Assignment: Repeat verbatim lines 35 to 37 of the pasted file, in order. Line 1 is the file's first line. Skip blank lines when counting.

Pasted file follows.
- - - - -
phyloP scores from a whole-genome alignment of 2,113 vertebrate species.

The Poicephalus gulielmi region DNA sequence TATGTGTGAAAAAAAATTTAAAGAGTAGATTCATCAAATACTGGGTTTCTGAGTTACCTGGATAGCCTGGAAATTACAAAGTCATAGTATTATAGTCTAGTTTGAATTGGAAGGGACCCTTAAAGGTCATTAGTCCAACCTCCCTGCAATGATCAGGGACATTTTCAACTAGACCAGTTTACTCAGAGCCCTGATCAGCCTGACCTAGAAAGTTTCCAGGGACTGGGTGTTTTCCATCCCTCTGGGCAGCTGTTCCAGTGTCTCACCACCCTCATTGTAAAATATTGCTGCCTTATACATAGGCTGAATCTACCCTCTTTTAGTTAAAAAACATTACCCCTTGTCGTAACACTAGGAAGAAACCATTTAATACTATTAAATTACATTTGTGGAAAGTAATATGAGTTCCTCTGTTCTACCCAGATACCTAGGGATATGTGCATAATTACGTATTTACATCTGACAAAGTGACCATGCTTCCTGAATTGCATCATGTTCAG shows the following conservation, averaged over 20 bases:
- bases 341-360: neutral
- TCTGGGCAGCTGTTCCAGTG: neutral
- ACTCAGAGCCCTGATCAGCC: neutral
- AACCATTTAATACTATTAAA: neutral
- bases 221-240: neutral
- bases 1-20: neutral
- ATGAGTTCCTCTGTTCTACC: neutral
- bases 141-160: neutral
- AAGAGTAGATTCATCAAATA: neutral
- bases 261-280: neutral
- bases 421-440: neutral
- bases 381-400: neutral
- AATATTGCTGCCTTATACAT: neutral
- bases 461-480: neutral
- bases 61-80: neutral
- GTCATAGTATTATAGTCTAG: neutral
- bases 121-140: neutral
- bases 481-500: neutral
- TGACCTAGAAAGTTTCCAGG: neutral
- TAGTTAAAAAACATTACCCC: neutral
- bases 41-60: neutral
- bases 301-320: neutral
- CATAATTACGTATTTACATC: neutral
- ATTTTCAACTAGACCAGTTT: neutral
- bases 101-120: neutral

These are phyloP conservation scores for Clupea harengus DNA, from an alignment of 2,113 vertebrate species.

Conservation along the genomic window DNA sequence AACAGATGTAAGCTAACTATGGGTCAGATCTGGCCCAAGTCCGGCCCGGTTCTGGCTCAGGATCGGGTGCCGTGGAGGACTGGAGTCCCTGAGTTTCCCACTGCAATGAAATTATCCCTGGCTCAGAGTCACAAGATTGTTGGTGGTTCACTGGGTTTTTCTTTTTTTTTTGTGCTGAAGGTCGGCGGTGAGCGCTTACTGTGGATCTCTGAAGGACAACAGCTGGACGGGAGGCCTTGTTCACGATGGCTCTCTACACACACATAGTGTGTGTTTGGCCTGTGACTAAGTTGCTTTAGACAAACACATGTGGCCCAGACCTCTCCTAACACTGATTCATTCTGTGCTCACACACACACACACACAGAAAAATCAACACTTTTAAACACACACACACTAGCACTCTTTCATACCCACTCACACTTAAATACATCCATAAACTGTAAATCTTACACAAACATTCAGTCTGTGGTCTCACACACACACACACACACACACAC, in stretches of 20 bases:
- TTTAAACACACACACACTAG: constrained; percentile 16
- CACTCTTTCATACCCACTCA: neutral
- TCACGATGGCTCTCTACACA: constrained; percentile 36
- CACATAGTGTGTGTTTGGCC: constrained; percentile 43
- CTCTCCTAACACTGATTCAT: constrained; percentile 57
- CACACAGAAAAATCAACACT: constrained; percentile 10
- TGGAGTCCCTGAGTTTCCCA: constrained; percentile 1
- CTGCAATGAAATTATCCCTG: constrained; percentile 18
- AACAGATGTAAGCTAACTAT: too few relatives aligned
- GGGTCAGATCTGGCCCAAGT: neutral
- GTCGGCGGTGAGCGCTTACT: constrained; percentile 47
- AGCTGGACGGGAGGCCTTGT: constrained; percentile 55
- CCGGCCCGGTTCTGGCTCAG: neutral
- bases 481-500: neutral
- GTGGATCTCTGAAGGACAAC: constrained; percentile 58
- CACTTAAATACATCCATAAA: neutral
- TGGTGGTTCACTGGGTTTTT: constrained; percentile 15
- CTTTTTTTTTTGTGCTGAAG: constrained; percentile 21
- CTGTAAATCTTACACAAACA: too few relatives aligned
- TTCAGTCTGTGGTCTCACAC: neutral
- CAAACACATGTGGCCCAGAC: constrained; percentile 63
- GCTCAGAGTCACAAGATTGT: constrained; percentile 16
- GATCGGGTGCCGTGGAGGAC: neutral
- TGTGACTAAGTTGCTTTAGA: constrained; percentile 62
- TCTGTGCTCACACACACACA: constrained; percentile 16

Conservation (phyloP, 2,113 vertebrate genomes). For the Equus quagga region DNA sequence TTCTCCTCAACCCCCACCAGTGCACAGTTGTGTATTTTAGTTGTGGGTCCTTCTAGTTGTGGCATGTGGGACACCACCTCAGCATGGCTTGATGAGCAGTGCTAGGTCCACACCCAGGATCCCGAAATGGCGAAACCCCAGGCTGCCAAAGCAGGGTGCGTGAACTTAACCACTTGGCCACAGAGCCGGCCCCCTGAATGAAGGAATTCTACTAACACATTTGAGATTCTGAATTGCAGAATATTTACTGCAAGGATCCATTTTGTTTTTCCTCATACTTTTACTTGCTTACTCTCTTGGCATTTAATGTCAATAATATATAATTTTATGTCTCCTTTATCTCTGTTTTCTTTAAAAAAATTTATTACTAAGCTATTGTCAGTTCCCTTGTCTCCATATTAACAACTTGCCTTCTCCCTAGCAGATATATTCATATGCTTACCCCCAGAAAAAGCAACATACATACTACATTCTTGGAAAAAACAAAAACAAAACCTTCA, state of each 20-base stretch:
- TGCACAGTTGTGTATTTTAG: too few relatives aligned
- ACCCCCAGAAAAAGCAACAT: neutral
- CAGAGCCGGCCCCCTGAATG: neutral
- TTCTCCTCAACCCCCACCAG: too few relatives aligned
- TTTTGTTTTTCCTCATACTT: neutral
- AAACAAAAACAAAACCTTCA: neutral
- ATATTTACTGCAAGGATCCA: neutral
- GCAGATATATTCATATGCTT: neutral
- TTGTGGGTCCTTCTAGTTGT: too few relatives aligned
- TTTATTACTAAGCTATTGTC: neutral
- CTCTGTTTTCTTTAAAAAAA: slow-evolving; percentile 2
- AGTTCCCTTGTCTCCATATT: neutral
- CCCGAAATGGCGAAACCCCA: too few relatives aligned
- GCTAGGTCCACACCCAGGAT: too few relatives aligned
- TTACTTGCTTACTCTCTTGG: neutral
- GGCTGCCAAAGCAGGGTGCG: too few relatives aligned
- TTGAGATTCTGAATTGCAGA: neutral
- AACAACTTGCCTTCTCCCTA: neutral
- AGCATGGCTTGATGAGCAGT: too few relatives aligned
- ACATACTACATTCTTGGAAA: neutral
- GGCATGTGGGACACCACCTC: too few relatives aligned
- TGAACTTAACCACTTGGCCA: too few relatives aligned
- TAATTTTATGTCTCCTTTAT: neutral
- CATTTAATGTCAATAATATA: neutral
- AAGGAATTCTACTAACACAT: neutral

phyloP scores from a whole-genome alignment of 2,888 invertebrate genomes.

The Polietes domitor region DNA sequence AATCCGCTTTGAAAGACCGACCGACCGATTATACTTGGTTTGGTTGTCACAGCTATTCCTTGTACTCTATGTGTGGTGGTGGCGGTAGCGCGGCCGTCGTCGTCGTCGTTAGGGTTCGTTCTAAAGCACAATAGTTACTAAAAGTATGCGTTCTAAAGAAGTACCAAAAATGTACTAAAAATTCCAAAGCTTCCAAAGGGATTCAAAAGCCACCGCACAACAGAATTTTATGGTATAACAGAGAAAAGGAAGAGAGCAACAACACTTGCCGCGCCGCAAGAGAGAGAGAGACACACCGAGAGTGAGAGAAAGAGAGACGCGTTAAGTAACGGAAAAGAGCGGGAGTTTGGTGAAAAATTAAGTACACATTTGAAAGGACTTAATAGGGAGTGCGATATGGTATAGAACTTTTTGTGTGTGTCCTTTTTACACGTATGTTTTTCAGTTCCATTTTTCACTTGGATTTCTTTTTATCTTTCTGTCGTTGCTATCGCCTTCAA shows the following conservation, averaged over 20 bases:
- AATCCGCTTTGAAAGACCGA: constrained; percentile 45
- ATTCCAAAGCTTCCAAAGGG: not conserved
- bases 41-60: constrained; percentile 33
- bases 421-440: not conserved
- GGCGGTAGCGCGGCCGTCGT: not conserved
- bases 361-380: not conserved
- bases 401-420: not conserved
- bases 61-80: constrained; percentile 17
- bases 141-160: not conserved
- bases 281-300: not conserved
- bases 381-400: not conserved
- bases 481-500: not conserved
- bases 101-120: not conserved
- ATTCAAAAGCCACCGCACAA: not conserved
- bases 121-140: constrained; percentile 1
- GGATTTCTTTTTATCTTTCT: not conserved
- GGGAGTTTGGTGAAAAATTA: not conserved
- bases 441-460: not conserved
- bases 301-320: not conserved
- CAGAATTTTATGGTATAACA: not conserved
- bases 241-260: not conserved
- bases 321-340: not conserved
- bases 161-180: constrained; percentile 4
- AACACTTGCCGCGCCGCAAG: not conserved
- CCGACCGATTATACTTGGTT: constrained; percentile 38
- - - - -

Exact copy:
- CACACAGAAAAATCAACACT: constrained; percentile 10
- TGGAGTCCCTGAGTTTCCCA: constrained; percentile 1
- CTGCAATGAAATTATCCCTG: constrained; percentile 18